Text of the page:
The Formula for RMD Disbursements

by D. Laverne O'Neal ; Updated April 19, 2017

One of the downsides of owning a traditional IRA is that at age 70 1/2, you must begin withdrawing funds. The Internal Revenue Service mandates that IRA owners begin taking required minimum distributions, or RMDs, at that age. According to Smart Money, Congress devised the concept of required minimum distributions so that the IRS could begin collecting tax revenues "sooner rather than later."

RMD Formula

In 2001, the Internal Revenue Service eliminated a maze of RMD formula choices in favor of a simple equation. To determine the amount of the required minimum distribution for a given year, divide the IRA balance at the end of the previous year by the figure corresponding to your age on the life expectancy table that applies to your situation.

If you are single or your spouse is younger than you by 10 years or less, use the Uniform Lifetime Table (all tables are published on the website and in the print version of IRS Publication 590). Also, you must use this table if your spouse is not your sole IRA beneficiary. If your spouse is more than 10 years your junior, you use the Joint and Last Survivor Table. IRA beneficiaries base figures on the Single Life Expectancy Table. For example, you are single, age 72 and your IRA balance at the end of the previous year was $100,000. Your RMD equation is 100,000 divided by 25.6 which equals $3,906.25.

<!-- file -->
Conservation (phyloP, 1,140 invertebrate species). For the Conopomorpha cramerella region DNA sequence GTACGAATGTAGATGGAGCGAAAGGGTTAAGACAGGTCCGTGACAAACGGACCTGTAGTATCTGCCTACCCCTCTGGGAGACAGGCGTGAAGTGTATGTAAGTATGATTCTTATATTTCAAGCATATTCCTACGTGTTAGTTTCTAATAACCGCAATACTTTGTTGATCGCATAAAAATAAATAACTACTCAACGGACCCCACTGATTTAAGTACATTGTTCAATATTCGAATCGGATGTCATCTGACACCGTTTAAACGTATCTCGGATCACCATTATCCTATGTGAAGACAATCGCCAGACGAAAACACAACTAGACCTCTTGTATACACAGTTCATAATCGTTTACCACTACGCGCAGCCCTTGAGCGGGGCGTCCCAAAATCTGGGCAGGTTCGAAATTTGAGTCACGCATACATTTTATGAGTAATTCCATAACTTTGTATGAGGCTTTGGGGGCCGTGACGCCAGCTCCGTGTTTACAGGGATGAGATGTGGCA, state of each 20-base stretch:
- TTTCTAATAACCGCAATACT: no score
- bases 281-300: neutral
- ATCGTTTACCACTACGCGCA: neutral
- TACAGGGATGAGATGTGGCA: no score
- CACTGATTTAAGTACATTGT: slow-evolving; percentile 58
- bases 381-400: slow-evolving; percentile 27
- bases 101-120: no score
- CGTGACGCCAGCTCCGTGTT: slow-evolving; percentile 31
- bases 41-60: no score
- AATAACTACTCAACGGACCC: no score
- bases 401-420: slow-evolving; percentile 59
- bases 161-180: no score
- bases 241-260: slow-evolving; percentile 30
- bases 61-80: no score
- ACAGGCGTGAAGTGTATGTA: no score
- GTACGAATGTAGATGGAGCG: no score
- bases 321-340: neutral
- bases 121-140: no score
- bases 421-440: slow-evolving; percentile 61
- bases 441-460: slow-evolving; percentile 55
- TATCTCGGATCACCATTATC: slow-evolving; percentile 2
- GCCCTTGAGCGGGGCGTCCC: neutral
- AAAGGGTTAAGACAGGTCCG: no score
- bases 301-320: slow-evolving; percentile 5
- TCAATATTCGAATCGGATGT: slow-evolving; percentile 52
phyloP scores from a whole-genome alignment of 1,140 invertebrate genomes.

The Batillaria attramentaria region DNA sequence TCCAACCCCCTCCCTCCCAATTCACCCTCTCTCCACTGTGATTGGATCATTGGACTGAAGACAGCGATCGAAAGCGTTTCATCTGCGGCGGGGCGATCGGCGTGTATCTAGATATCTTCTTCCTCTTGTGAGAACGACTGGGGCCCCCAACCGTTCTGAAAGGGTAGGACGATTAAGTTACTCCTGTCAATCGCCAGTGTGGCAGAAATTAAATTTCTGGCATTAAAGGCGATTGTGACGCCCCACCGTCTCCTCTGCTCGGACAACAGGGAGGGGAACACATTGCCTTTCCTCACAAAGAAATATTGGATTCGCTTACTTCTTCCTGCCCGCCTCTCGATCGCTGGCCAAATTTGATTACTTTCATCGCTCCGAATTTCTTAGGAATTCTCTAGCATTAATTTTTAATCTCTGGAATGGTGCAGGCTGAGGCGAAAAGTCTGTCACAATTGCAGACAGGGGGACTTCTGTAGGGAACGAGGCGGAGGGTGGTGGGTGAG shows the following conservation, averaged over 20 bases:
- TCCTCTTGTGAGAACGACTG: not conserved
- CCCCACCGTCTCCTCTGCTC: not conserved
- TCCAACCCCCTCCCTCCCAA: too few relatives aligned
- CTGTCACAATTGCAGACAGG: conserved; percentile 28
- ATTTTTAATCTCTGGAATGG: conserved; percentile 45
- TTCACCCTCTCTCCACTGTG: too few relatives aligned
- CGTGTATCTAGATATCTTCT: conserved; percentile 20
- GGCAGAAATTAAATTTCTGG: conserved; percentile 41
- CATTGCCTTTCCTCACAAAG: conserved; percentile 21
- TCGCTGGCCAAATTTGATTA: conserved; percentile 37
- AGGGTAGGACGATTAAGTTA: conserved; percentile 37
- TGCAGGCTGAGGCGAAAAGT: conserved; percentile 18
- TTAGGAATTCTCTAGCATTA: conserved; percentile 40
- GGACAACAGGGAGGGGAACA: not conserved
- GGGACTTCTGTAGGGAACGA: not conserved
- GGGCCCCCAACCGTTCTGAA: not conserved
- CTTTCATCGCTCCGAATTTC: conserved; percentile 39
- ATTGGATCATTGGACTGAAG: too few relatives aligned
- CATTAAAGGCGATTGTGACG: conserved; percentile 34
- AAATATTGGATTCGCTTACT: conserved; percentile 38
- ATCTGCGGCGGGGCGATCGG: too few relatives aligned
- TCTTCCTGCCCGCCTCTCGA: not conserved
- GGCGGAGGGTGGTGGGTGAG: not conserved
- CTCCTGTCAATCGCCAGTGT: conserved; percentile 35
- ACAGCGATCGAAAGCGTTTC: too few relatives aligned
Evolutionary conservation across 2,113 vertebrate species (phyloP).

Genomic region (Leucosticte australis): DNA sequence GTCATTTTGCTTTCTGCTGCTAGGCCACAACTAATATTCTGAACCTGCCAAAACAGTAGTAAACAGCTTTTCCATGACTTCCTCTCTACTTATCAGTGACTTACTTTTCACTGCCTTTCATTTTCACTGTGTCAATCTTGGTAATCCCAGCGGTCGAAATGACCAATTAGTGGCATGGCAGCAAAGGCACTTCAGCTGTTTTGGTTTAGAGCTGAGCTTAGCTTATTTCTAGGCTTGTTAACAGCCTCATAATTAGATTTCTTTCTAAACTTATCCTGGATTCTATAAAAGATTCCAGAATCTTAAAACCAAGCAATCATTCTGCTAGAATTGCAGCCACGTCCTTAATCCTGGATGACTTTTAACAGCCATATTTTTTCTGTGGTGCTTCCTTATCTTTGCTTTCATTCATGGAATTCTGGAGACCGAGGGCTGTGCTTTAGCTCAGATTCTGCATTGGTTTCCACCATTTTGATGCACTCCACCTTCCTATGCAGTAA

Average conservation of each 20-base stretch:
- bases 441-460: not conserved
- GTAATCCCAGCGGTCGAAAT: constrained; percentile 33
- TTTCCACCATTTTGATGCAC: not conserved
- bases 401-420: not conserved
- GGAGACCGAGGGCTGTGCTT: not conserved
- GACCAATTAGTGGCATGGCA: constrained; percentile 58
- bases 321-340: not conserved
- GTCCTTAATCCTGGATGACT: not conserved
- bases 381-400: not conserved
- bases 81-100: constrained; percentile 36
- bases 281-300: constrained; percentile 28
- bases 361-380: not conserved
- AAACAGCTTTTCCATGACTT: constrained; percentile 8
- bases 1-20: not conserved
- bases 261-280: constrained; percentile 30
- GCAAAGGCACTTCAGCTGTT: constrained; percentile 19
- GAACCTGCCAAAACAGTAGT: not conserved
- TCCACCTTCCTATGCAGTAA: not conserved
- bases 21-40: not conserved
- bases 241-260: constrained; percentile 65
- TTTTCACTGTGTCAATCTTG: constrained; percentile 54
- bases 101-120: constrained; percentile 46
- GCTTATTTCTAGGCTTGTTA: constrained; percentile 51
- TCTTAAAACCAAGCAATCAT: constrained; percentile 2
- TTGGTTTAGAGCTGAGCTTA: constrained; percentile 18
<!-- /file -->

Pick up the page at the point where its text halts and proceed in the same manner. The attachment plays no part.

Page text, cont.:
Multiple IRA Accounts

If you own more than one IRA, you have to perform the RMD calculation for each one. However, you can make the required withdrawal from just one account if you wish. For example, you own two IRAs. You calculate the RMD for each using the applicable life expectancy table and then add the two figures together. The result is your RMD – you can withdraw the full amount from just one of the accounts.

RMD Omission Ramifications

Although your IRA custodian typically calculates the RMD and must report the amount to the IRS, it is your responsibility under the law to figure the amount. Leaving it up to the custodian may be tempting, but the consequences are stiff if the RMD amount is not distributed in a timely manner. The IRS will tax the amount you failed to withdraw at a rate of 50 percent. As the account holder, you must file Form 5329 to report the oversight at tax time.

Penalty Waiver

If you fail to take your required minimum withdrawal in a timely manner, you may be able to have the penalty waived. Attach an explanation of the circumstances surrounding the oversight to Form 5329 when you file your tax return.

About the Author

D. Laverne O'Neal, an Ivy League graduate, published her first article in 1997. A former theater, dance and music critic for such publications as the "Oakland Tribune" and Gannett Newspapers, she started her Web-writing career during the dot-com heyday. O'Neal also translates and edits French and Spanish. Her strongest interests are the performing arts, design, food, health, personal finance and personal growth.